You can see big changes happening across America as communities from Fairbanks to St. Petersburg transform their streets into appealing places for people, not just cars and trucks.
"Over the past five years we're seeing an infrastructure revolution, a rethinking of our streets to accommodate more users -- busways, public plazas, space for pedestrians and, of course, bike lanes," says David Vega-Barachowitz of the National Association of City Transportation Officials. "More protected bike lanes is one of the most important parts of this."
Protected bike lanes separate people on bikes from rushing traffic with concrete curbs, plastic bollards or other means -- and sometimes offer additional safety measures such as special bike traffic lights and painted crossings at intersections. Protected bike lanes help riders feel less exposed to danger and are also appreciated by drivers and pedestrians, who know where to expect bicycles. Streets work better for everyone when everyone has a clearly defined space.
The Continuing Evolution of Bicycling
Protected bike lanes are standard practice in the Netherlands, where 27 percent of all trips throughout the country are made on bicycles. That's because more women, kids and seniors along with out-of-shape, inexperienced riders feel comfortable biking on the streets. Dutch bike ridership has doubled since the 1980s, when protected bike lanes began to be built in large numbers.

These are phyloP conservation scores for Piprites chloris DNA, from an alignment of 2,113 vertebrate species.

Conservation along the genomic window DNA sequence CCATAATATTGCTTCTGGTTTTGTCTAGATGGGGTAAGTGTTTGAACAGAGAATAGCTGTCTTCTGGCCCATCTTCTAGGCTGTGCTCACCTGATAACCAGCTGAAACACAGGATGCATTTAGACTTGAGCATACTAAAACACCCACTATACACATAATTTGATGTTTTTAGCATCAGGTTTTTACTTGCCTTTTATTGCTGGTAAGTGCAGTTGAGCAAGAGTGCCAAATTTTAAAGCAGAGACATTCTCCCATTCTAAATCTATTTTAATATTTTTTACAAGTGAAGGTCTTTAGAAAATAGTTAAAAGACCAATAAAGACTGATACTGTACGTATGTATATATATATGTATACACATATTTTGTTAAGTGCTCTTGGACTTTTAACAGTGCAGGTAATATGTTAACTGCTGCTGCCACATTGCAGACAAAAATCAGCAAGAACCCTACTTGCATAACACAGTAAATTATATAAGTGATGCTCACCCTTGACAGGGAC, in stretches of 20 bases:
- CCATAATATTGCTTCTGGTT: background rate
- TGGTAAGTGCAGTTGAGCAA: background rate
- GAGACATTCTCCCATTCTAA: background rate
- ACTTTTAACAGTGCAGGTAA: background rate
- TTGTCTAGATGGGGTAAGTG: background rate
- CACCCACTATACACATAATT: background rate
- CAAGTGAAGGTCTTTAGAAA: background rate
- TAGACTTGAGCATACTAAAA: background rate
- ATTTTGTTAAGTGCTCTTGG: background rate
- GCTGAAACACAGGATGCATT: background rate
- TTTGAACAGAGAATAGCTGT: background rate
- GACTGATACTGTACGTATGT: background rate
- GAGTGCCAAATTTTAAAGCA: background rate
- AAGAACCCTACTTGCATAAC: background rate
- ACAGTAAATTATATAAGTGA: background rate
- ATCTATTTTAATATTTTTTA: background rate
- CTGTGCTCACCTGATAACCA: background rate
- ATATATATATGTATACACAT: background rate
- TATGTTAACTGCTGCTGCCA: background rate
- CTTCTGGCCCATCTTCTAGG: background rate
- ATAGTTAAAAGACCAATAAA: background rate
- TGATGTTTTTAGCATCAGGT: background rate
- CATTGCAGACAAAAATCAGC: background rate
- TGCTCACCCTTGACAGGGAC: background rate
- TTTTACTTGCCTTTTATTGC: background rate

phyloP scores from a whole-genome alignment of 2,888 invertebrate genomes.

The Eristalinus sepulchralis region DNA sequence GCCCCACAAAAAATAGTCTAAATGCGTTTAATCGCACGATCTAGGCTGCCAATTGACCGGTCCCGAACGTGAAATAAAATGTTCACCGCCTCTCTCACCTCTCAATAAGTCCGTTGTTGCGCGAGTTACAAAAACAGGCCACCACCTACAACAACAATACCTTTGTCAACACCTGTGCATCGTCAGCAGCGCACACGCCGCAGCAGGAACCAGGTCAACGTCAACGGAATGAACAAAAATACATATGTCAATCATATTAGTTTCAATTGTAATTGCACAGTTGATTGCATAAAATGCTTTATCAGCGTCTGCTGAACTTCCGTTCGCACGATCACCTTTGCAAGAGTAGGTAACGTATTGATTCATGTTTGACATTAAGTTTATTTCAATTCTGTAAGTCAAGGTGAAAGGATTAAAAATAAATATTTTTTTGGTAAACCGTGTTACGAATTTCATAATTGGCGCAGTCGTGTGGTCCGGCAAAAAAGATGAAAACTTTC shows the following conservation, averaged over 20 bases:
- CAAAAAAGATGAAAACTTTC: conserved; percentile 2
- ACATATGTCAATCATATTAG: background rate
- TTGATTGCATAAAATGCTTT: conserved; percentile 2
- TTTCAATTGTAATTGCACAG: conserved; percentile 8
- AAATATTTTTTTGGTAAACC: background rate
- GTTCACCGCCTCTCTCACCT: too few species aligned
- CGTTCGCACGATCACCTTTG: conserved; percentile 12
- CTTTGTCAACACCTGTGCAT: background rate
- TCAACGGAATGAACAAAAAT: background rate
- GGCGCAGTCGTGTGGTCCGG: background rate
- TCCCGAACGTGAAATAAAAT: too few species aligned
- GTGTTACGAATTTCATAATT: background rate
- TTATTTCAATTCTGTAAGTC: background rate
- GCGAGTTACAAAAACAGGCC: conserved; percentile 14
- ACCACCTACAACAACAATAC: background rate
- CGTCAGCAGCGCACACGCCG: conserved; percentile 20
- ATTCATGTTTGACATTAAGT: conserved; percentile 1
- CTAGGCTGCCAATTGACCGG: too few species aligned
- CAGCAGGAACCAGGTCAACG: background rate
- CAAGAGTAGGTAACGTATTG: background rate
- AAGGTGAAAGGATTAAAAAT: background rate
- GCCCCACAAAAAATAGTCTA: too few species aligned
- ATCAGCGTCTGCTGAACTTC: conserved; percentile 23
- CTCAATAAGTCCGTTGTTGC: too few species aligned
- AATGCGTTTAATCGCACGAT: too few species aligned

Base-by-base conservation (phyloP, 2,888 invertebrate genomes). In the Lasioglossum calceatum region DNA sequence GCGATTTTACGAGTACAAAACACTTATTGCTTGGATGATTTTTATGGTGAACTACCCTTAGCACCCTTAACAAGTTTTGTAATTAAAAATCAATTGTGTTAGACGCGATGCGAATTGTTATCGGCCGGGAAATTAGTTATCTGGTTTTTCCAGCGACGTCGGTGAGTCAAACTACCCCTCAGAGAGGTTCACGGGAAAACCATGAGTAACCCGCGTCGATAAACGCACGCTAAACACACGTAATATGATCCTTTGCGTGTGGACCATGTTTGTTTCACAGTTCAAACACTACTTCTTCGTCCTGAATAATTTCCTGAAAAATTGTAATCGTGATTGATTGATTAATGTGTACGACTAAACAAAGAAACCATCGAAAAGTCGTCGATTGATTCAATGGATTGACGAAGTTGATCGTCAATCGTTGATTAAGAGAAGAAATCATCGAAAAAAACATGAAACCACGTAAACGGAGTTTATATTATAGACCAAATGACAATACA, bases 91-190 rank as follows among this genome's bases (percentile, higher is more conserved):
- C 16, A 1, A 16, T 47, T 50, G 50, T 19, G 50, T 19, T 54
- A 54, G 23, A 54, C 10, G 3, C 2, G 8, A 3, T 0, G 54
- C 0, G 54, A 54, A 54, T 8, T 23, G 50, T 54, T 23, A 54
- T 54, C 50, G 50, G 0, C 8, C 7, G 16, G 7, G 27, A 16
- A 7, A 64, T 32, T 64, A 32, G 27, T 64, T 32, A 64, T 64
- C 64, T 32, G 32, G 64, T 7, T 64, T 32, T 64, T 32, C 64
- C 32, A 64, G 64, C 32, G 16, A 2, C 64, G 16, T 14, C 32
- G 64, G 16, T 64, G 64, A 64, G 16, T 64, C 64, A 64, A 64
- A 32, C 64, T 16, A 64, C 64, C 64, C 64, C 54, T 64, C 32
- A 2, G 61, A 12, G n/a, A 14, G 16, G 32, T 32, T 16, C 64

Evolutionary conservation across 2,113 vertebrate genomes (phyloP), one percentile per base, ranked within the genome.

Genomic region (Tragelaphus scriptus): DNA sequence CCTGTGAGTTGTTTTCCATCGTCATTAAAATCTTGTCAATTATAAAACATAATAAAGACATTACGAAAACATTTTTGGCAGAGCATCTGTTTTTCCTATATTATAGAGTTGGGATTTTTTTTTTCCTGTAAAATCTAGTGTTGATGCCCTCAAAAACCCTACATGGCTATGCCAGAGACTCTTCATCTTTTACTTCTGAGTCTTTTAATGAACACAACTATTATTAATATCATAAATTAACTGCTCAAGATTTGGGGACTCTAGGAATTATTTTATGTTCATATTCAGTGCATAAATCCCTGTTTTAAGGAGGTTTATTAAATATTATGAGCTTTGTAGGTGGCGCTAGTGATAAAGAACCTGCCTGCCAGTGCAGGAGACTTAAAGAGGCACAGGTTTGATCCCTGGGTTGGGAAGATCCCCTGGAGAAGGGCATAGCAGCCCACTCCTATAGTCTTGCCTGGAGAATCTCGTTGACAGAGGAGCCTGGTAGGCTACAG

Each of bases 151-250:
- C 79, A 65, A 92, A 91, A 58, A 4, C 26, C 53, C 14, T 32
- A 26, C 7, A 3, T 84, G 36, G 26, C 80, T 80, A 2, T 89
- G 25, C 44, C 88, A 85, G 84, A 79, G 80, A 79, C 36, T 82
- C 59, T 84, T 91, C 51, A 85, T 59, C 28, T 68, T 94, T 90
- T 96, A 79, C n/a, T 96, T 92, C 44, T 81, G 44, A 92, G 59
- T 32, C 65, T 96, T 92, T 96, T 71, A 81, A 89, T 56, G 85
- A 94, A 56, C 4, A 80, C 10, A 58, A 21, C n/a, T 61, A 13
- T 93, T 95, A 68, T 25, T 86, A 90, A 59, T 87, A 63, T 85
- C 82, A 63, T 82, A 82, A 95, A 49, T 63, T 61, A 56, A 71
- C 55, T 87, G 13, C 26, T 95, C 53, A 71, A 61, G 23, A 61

Most American communities, by contrast, paint bike lanes on the street, often squeezed between parked cars and busy traffic. With just a white line dividing bicyclists from vehicles, it's no surprise that only a small percentage of Americans currently bike for transportation.
"Conventional bike lanes have not worked well to get new people on bikes -- they serve mostly those already biking," says Martha Roskowski, vice president of local innovation for PeopleForBikes. "It's time to evolve the bike lane."
Nearly two-thirds of Americans would bicycle more if they felt safer on the streets, reports the Federal Highway Administration. Protected bike lanes, along with public bike share systems, are two of the best ways to get more people out on bikes, according to a growing chorus of transportation leaders.
Protected lanes have recently popped up in more than 30 communities across the U.S. from Munhall, Pennsylvania, to Temple City, California, with many additional projects set to open later this year.
Bicycling Goes Mainstream
Montreal is North America's pioneer in protected lanes. Inspired by Dutch, Danish and German examples, the city established a network of protected lanes that now covers more than 30 miles. The idea began to stir Americans' imaginations in 2007, when New York mayor Michael Bloomberg and transportation commissioner Janette Sadik-Khan launched plans to tame the city's mean streets. New York has since built 43 miles of protected lanes.
New York's first protected lanes provoked fierce opposition from a few people, but Paul White of the local bike and pedestrian advocacy group Transportation Alternatives says the public debate has now shifted to "Where's mine? How come that neighborhood has safe streets and we don't -- don't my kids matter as much as theirs?"